LUXEMBOURG — The European Commission has released a request for information from European industry on the design and operation of a ground infrastructure to manage the EU’s future GovSatcom program.
It is perhaps the first formal manifestation that GovSatcom, while its future budget remains uncertain, is likely to survive the budget arbitration expected later this year between the European Parliament, the commission and the European Council.
“I have been spending time over the last several years talking about what we plan to do,” said Tanja Zegers, GovSatcom program manager at the commission. “Today I can tell you have have started doing something.”
The commission on May 20 issued what it calls a Preliminary Market Consultation for the GovSatcom hub and set a June 28 deadline for submissions: http://bit.ly/2MbeOgs
For now, there is no promise of any financing. Instead, the commission will take the industry response and then return with a formal request for proposals later this year, on the assumption that the budget issue is resolved.
GovSatcom is part of a proposed seven-year space program budgeted at 16 billion euros ($18 billion). Inside that budget are two new initiatives — GovSatcom and Space Situational Awareness (SSA) — that will divide 1 billion euros.
The European Parliament has proposed adding more funds, including 200 million euros for the GovSatcom/SSA budget. But while the parliament and the EU Council have approved much of the program, no final budget deal has been reached. A decision awaits a broader agreement on the Multi-year Financial Framework (MFF) covering the entire EU budget from 2021 to 2027.
“We are in quite a complex period,” Zegers said here May 21 during the Luxembourg Space Forum. “We have [EU] elections, Brexit coming up and in that framework we have to prepare the next MFF. It’s a very good thing that the Council and Parliament agreed on most of the text. GovSatcom is one of the four components in the agreed text.
“What is still missing is the part on the budget. Specifically, for GovSatcom, the budget is not yet agreed.”
GovSatcom’s goal is to provide all EU member nations with a secure satcom capability for emergency response, overseas military operations, protection of critical infrastructure and other purposes.
Until at least 2025, GovSatcom’s main goal will be to create a ground network that allows GovSatcom users to switch from one to another satellite provider with the same user terminal. These satellite providers will include commercial companies, with a preference for EU-based operators, as well as existing national satellite systems.
Intelsat, SES, Eutelsat, Hispasat, Avanti and Inmarsat are all domiciled in the European Union, although Avanti and Inmarsat will not have that status once Brexit becomes effective.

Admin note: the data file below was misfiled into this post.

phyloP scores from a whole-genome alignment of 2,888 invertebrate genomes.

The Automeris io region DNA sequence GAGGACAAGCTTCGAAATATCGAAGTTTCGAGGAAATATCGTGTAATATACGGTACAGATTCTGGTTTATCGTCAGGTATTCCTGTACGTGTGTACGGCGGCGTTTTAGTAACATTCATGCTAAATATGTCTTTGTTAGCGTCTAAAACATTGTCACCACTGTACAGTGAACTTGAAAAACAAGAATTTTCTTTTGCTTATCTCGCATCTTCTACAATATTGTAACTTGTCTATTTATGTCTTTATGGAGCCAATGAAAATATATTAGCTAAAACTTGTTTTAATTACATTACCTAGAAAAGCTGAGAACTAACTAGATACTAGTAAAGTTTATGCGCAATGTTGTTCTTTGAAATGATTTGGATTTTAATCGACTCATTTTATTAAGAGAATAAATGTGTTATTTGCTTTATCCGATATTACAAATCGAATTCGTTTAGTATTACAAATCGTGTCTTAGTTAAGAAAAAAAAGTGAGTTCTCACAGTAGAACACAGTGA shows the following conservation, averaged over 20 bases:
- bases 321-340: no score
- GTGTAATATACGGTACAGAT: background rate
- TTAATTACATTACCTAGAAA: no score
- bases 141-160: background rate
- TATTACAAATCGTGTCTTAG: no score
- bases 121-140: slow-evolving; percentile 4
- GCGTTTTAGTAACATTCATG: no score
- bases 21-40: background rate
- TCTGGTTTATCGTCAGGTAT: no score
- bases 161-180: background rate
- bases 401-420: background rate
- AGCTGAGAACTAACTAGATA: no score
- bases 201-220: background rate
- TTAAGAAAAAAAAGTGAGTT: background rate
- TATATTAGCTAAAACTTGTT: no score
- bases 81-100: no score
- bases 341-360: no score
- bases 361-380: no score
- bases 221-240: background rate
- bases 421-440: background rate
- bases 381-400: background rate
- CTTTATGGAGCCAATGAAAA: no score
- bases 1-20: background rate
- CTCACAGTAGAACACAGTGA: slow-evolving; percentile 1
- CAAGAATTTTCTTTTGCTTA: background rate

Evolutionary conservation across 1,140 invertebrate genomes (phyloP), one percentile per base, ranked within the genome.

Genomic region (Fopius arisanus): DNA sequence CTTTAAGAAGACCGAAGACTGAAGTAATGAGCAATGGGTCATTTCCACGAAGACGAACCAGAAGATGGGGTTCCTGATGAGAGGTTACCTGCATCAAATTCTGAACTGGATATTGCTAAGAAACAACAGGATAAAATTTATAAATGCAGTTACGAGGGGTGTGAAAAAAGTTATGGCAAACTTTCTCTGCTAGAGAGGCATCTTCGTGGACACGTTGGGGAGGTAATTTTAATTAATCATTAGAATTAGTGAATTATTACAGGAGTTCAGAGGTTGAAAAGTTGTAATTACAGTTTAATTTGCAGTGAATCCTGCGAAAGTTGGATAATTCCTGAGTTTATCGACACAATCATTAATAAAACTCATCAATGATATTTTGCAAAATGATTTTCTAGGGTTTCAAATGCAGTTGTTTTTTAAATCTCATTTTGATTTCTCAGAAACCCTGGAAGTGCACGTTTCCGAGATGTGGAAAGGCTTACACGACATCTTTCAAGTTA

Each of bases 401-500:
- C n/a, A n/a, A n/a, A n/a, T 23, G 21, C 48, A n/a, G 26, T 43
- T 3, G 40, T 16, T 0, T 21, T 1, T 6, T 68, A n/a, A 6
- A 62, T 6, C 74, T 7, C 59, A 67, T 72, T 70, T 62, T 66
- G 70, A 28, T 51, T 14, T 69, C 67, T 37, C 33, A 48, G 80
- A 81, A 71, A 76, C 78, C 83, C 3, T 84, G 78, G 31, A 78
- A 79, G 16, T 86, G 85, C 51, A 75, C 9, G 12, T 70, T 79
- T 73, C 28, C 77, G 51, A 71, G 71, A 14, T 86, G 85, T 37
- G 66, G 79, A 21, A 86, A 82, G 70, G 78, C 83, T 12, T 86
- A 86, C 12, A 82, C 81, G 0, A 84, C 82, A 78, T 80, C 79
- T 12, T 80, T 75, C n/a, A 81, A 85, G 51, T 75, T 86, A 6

In addition, there are two public-private partnerships dedicated to government satcom: The SES agreement with the Luxembourg government for the GovSat-1 satellite, already in orbit; and Hisdesat of Spain’s long-term contract with the Spanish Defense Ministry to operate the Spainsat NG network, recently approved and contracted to Airbus Defence and Space and Thales Alenia Space.
Britain, France, Italy and Germany have military satellite communications networks operational for years.
Two new companies — Ovzon of Sweden and Space Norway — are building their own satcom programs.
GovSatcom as currently envisioned would see the commission purchasing capacity from one or more of these national providers and then making that capacity available to any EU nation or EU organization.
The Space Program legal text agreed to in April says GovSatcom may set prices for its satcom capacity if demand exceeds supply.
Third-party providers, meaning providers from non-EU nations, will be allowed to participate after signing specific security agreements with the EU — an arrangement similar to EU rules for accessing its Galileo positioning, navigation and timing network’s Public Regulated Service of secure signals.
The 22-nation European Space Agency (ESA) has been working on its own GovSatcom precursor program, called Pacis, and has signed six Pacis agreements including a total of eight operators including the SES-Luxembourg and Hisdesat public-private partnerships.
ESA in late 2016 funded its GovSatcom precursor program inside the agency’s telecommunications directorate, for a total of 85 million euros.
“After three years it has probably exceeded our expectations, said Hermann Ludwig Moeller, ESA’s head of institutional and European programs. Pacis includes the same kind of pooling and sharing that the commission foresees for GovSatcom.
ESA was also involved in the recent Spainsat NG program by supporting development, in Spain, of a reconfigurable antenna for the two Spainsat NG satellites.
ESA is planning a follow-on to the Pacis program pending approval of a budget by its member states at ESA’s November Space 19+ ministerial conference.